Looking for ideas to challenge your more able learners in maths? In this blog post, Alex Pryce selects four maths-focused “Big Questions” from Oxplore, an initiative developed by the University of Oxford.

Oxplore is an innovative digital outreach portal from the University of Oxford. As the “Home of Big Questions”, it aims to engage 11- to 18-year-olds with debates and ideas that go beyond what is covered in the classroom. Big Questions tackle complex ideas across a wide range of subjects, drawing on the latest research undertaken at Oxford.

In this blog post, I’ve selected four Big Questions which could offer super-curricular enrichment in different areas of mathematical enquiry. Teachers could ask students to use the questions as the starting point for a mini research project, or challenge them to create their own Big Questions to make practical use of mathematical skills. The questions could also be used to introduce more able mathematicians to fields they could study at university.

1. Should footballers earn more than nurses?

Delve into the digits with an exploration of two very different careers. Discover the statistics behind the professions, and debate how difficult these job choices are. We all know that nurses do a fantastic job, but what about footballers who devote their time to charity work? Who should earn more? Get involved in debating labour markets, minimum wage, and the supply and demand process.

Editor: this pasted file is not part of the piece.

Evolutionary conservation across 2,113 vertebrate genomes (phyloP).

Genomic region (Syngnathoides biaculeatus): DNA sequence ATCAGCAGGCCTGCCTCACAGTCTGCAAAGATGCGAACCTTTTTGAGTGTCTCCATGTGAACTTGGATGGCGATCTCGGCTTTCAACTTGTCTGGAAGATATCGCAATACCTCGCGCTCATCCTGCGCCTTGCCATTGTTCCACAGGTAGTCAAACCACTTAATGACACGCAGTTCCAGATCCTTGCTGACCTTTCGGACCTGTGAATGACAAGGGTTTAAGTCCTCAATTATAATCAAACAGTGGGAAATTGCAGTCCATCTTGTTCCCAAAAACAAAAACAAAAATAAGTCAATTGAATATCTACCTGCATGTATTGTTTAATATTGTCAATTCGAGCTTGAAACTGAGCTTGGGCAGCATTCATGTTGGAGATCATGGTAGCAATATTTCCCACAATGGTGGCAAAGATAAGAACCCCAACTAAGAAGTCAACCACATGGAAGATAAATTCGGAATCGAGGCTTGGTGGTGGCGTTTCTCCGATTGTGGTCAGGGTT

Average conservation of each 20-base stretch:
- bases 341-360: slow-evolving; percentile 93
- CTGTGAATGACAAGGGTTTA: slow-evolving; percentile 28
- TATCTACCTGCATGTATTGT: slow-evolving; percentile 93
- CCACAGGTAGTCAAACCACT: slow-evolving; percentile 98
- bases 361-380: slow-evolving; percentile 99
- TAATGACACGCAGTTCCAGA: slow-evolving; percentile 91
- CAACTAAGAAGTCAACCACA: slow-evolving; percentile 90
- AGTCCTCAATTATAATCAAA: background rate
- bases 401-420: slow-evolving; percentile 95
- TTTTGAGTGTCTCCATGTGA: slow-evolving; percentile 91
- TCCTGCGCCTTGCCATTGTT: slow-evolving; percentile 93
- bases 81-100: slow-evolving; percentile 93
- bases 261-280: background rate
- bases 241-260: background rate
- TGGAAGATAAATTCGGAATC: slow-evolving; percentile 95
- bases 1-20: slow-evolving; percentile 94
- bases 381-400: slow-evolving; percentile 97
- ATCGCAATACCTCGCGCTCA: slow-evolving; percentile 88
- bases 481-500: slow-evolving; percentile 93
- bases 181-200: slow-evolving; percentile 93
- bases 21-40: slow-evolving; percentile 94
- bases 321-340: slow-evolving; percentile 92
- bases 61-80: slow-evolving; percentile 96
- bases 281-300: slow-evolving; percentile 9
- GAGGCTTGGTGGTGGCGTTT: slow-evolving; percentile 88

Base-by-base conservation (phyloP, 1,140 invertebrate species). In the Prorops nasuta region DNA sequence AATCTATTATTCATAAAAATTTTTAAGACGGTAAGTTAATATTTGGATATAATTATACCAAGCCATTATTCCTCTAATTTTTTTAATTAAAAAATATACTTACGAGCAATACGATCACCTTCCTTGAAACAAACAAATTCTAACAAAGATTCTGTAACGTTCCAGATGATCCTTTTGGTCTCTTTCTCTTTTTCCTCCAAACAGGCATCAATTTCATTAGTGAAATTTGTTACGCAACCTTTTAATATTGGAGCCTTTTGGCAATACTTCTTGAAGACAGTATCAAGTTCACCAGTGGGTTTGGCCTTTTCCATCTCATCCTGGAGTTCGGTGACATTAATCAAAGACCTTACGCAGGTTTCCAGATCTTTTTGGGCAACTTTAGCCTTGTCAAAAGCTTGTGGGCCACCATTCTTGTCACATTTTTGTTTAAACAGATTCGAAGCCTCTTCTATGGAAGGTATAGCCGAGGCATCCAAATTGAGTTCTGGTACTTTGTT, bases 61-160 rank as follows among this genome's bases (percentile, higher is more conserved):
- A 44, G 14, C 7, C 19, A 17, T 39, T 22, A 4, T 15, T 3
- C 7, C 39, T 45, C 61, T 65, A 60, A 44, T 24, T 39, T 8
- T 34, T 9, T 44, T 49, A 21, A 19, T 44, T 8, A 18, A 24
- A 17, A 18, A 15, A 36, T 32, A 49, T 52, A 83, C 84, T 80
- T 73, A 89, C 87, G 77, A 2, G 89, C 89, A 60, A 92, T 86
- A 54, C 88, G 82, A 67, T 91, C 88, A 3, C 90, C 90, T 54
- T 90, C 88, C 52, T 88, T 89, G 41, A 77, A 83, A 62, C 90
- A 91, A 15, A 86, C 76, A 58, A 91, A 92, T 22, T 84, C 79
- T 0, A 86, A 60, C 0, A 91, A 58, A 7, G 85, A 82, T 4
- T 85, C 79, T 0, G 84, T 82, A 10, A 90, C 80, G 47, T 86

Perfect for: budding economists and statisticians.

2. Does truth exist?

What does truth really mean? Can we separate what we believe to be true from scientific fact? Discuss what philosophers and religious figures have to say on the matter, and ponder which came first: mathematics or humans? Did we give meaning to mathematics? Has maths always existed? Learn about strategies to check the validity of statistics, “truth” as defined in legal terms, and the importance of treating data with care.

Perfect for: mathematicians with an interest in philosophy or law.

3. Can money buy happiness?

Take a tour through the history of money, debate how much cash you really need to be happy, and consider the Buddhist perspective on this provocative Big Question. Discover the science behind why shopping makes us feel good, and explore where our human needs fit within Maslow’s famous hierarchy.

Perfect for: those interested in economics, sociology and numbers.

4. Do you make your own luck?

How can we avoid bad luck? Where does luck even come from, and are we in control of it? Where does probability come into luck? Delve into the mathematics behind chance and the law of averages and risk, taking a journey through the maths behind Monopoly on the way!

Perfect for: those interested in probability, decision-making and of course, board-game fans!

Alex Pryce is Oxplore’s Widening Access and Participation Coordinator (Communications and Engagement), leading on marketing and dissemination activities including stakeholder engagement and social media. She has worked in research communications, public engagement and PR for several years through roles in higher education (HE) and the Arts and Humanities Research Council (AHRC). She holds a DPhil in English from the University of Oxford and is a part-time HE tutor. 

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Monday, April 23, 2018